For the fiscal year so far, income taxes are well above expectations, sales and use taxes are pretty much on target, and corporate taxes, the smallest of the state’s Big 3, are lagging a bit.
Overall, the state’s receipts appear that they will be $2 to $2.5 billion above budget estimates. Proposition 98 requires 40% of that to go to local schools. The rest is sure to spark debate.
Administration officials have been careful in person and in official statements over the last couple days to temper any excitement, pointing out that the state still has multi-billion dollar deficits projected for years. They further note that some hoped for savings dissipated when the Legislature didn’t enact them, and that caseloads might have risen above expected levels.
Likewise, State Controller John Chiang cautioned today in his release today of the monthly statement of the receipts and disbursement:
“While April’s revenues were nominally higher than estimates, they did not provide much breathing room in the budget debate,” said Controller John Chiang. “We are a long way from closing the books for this fiscal year. June is still a very important month for revenues, and in that month our outlook could improve or deteriorate significantly.”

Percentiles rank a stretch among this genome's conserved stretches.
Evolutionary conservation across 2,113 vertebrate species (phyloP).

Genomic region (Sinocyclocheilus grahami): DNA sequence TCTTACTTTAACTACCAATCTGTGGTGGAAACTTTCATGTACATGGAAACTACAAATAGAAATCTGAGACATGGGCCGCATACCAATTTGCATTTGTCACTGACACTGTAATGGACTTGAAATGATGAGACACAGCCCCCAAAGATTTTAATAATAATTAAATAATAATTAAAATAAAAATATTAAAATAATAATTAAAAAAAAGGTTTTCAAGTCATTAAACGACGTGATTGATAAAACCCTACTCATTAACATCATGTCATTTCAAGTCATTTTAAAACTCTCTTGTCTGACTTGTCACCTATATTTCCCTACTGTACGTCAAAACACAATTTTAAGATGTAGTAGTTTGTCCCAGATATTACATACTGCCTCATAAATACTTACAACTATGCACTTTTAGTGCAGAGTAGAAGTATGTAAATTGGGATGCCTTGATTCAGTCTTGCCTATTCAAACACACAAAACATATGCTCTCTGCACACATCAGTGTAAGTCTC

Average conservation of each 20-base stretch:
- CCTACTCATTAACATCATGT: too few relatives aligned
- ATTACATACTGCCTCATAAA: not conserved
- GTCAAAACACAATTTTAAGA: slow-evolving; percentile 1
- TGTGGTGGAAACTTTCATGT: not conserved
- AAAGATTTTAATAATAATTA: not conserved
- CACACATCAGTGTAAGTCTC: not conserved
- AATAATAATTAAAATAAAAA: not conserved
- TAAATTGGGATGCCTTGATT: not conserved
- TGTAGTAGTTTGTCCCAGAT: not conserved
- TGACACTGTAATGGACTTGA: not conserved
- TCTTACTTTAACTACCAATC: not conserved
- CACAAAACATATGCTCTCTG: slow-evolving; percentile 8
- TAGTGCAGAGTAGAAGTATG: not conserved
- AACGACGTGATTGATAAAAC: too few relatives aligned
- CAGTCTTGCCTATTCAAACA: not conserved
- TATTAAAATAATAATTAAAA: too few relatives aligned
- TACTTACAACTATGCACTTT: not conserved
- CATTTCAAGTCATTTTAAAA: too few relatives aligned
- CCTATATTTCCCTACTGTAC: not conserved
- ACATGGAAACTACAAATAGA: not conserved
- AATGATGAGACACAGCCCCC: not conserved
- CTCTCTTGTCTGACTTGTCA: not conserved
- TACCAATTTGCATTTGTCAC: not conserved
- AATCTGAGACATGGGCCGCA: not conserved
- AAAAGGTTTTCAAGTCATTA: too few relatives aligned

That said, what will the Governor do with any unexpected revenue? Will he drop controversial aspects of his January proposal, such as eliminating redevelopment agencies? Will he propose tempering some of the most severe cuts? Save money into the future by paying down debt or socking away a larger reserve? Pile it up in a vault and swim in it?
Any speculation is just that, and this Governor has shown a penchant for surprising those who expect the same-old Sacramento way of operating.
The May Revise is coming out Monday, May 16. Stay tuned.
Geoffrey Neill is CSAC’s legislative analyst for revenue & tax issues. He can be reached at gneill.at.counties.org.